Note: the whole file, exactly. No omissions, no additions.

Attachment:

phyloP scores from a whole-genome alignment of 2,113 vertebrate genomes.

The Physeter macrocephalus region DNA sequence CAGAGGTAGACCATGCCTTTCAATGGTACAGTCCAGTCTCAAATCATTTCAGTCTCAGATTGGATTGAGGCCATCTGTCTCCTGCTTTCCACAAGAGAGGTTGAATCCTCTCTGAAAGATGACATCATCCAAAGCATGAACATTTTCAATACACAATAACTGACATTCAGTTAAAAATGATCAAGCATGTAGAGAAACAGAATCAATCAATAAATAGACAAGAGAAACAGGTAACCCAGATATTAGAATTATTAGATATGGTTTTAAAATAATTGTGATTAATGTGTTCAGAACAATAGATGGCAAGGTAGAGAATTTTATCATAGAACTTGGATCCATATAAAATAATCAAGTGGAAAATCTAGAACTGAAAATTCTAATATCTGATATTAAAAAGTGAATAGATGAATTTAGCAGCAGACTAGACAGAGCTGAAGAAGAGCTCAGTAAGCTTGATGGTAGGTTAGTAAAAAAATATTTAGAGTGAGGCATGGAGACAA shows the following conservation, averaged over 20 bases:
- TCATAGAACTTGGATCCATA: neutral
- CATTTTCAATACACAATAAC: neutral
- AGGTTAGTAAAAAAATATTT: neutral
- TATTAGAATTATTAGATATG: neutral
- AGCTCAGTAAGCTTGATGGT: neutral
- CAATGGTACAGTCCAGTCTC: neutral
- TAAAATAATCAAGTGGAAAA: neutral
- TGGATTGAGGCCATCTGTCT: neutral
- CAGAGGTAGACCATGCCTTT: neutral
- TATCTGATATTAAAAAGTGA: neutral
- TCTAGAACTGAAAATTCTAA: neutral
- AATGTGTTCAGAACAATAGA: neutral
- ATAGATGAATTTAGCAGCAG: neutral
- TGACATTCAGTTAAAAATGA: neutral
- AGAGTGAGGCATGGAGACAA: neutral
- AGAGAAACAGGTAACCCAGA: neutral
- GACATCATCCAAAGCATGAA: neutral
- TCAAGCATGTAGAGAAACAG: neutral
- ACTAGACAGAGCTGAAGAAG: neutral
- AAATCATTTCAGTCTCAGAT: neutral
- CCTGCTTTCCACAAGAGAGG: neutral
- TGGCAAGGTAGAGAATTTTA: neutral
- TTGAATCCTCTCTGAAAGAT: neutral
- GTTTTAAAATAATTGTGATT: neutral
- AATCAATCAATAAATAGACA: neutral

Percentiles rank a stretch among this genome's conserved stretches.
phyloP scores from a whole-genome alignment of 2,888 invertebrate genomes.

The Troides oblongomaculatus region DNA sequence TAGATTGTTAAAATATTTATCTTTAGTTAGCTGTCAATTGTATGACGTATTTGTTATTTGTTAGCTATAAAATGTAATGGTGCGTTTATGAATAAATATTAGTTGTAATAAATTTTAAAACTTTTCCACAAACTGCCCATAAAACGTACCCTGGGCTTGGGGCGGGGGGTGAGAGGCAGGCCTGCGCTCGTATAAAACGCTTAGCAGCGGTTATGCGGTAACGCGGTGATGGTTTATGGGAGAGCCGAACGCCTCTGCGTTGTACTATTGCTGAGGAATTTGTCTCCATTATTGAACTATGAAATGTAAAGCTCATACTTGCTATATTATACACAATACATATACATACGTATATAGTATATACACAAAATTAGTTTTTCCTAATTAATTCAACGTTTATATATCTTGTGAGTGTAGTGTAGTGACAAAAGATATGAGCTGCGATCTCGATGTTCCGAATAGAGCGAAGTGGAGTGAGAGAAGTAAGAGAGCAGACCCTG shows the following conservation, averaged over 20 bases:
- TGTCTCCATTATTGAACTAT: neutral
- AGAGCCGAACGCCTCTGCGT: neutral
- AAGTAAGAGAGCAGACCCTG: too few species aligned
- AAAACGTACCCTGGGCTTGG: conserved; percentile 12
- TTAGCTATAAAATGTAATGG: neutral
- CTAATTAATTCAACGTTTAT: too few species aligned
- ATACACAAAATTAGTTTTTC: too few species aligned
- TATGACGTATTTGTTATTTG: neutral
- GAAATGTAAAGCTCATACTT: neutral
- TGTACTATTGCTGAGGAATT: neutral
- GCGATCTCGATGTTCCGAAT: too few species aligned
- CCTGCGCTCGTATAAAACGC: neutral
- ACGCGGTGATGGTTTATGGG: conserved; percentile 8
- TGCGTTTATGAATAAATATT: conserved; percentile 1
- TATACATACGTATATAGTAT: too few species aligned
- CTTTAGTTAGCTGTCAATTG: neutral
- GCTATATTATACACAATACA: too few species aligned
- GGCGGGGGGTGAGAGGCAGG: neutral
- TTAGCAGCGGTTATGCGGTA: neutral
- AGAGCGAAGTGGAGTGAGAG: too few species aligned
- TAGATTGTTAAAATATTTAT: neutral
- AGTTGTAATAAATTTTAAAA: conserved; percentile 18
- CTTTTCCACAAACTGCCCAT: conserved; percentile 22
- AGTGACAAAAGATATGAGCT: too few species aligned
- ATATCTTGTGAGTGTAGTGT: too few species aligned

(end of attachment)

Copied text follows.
phyloP scores from a whole-genome alignment of 2,113 vertebrate genomes.

The Physeter macrocephalus region DNA sequence CAGAGGTAGACCATGCCTTTCAATGGTACAGTCCAGTCTCAAATCATTTCAGTCTCAGATTGGATTGAGGCCATCTGTCTCCTGCTTTCCACAAGAGAGGTTGAATCCTCTCTGAAAGATGACATCATCCAAAGCATGAACATTTTCAATACACAATAACTGACATTCAGTTAAAAATGATCAAGCATGTAGAGAAACAGAATCAATCAATAAATAGACAAGAGAAACAGGTAACCCAGATATTAGAATTATTAGATATGGTTTTAAAATAATTGTGATTAATGTGTTCAGAACAATAGATGGCAAGGTAGAGAATTTTATCATAGAACTTGGATCCATATAAAATAATCAAGTGGAAAATCTAGAACTGAAAATTCTAATATCTGATATTAAAAAGTGAATAGATGAATTTAGCAGCAGACTAGACAGAGCTGAAGAAGAGCTCAGTAAGCTTGATGGTAGGTTAGTAAAAAAATATTTAGAGTGAGGCATGGAGACAA shows the following conservation, averaged over 20 bases:
- TCATAGAACTTGGATCCATA: neutral
- CATTTTCAATACACAATAAC: neutral
- AGGTTAGTAAAAAAATATTT: neutral
- TATTAGAATTATTAGATATG: neutral
- AGCTCAGTAAGCTTGATGGT: neutral
- CAATGGTACAGTCCAGTCTC: neutral
- TAAAATAATCAAGTGGAAAA: neutral
- TGGATTGAGGCCATCTGTCT: neutral
- CAGAGGTAGACCATGCCTTT: neutral
- TATCTGATATTAAAAAGTGA: neutral
- TCTAGAACTGAAAATTCTAA: neutral
- AATGTGTTCAGAACAATAGA: neutral
- ATAGATGAATTTAGCAGCAG: neutral
- TGACATTCAGTTAAAAATGA: neutral
- AGAGTGAGGCATGGAGACAA: neutral
- AGAGAAACAGGTAACCCAGA: neutral
- GACATCATCCAAAGCATGAA: neutral
- TCAAGCATGTAGAGAAACAG: neutral
- ACTAGACAGAGCTGAAGAAG: neutral
- AAATCATTTCAGTCTCAGAT: neutral
- CCTGCTTTCCACAAGAGAGG: neutral
- TGGCAAGGTAGAGAATTTTA: neutral
- TTGAATCCTCTCTGAAAGAT: neutral
- GTTTTAAAATAATTGTGATT: neutral
- AATCAATCAATAAATAGACA: neutral

Percentiles rank a stretch among this genome's conserved stretches.
phyloP scores from a whole-genome alignment of 2,888 invertebrate genomes.

The Troides oblongomaculatus region DNA sequence TAGATTGTTAAAATATTTATCTTTAGTTAGCTGTCAATTGTATGACGTATTTGTTATTTGTTAGCTATAAAATGTAATGGTGCGTTTATGAATAAATATTAGTTGTAATAAATTTTAAAACTTTTCCACAAACTGCCCATAAAACGTACCCTGGGCTTGGGGCGGGGGGTGAGAGGCAGGCCTGCGCTCGTATAAAACGCTTAGCAGCGGTTATGCGGTAACGCGGTGATGGTTTATGGGAGAGCCGAACGCCTCTGCGTTGTACTATTGCTGAGGAATTTGTCTCCATTATTGAACTATGAAATGTAAAGCTCATACTTGCTATATTATACACAATACATATACATACGTATATAGTATATACACAAAATTAGTTTTTCCTAATTAATTCAACGTTTATATATCTTGTGAGTGTAGTGTAGTGACAAAAGATATGAGCTGCGATCTCGATGTTCCGAATAGAGCGAAGTGGAGTGAGAGAAGTAAGAGAGCAGACCCTG shows the following conservation, averaged over 20 bases:
- TGTCTCCATTATTGAACTAT: neutral
- AGAGCCGAACGCCTCTGCGT: neutral
- AAGTAAGAGAGCAGACCCTG: too few species aligned
- AAAACGTACCCTGGGCTTGG: conserved; percentile 12
- TTAGCTATAAAATGTAATGG: neutral
- CTAATTAATTCAACGTTTAT: too few species aligned
- ATACACAAAATTAGTTTTTC: too few species aligned
- TATGACGTATTTGTTATTTG: neutral
- GAAATGTAAAGCTCATACTT: neutral
- TGTACTATTGCTGAGGAATT: neutral
- GCGATCTCGATGTTCCGAAT: too few species aligned
- CCTGCGCTCGTATAAAACGC: neutral
- ACGCGGTGATGGTTTATGGG: conserved; percentile 8
- TGCGTTTATGAATAAATATT: conserved; percentile 1
- TATACATACGTATATAGTAT: too few species aligned
- CTTTAGTTAGCTGTCAATTG: neutral
- GCTATATTATACACAATACA: too few species aligned
- GGCGGGGGGTGAGAGGCAGG: neutral
- TTAGCAGCGGTTATGCGGTA: neutral
- AGAGCGAAGTGGAGTGAGAG: too few species aligned
- TAGATTGTTAAAATATTTAT: neutral
- AGTTGTAATAAATTTTAAAA: conserved; percentile 18
- CTTTTCCACAAACTGCCCAT: conserved; percentile 22
- AGTGACAAAAGATATGAGCT: too few species aligned
- ATATCTTGTGAGTGTAGTGT: too few species aligned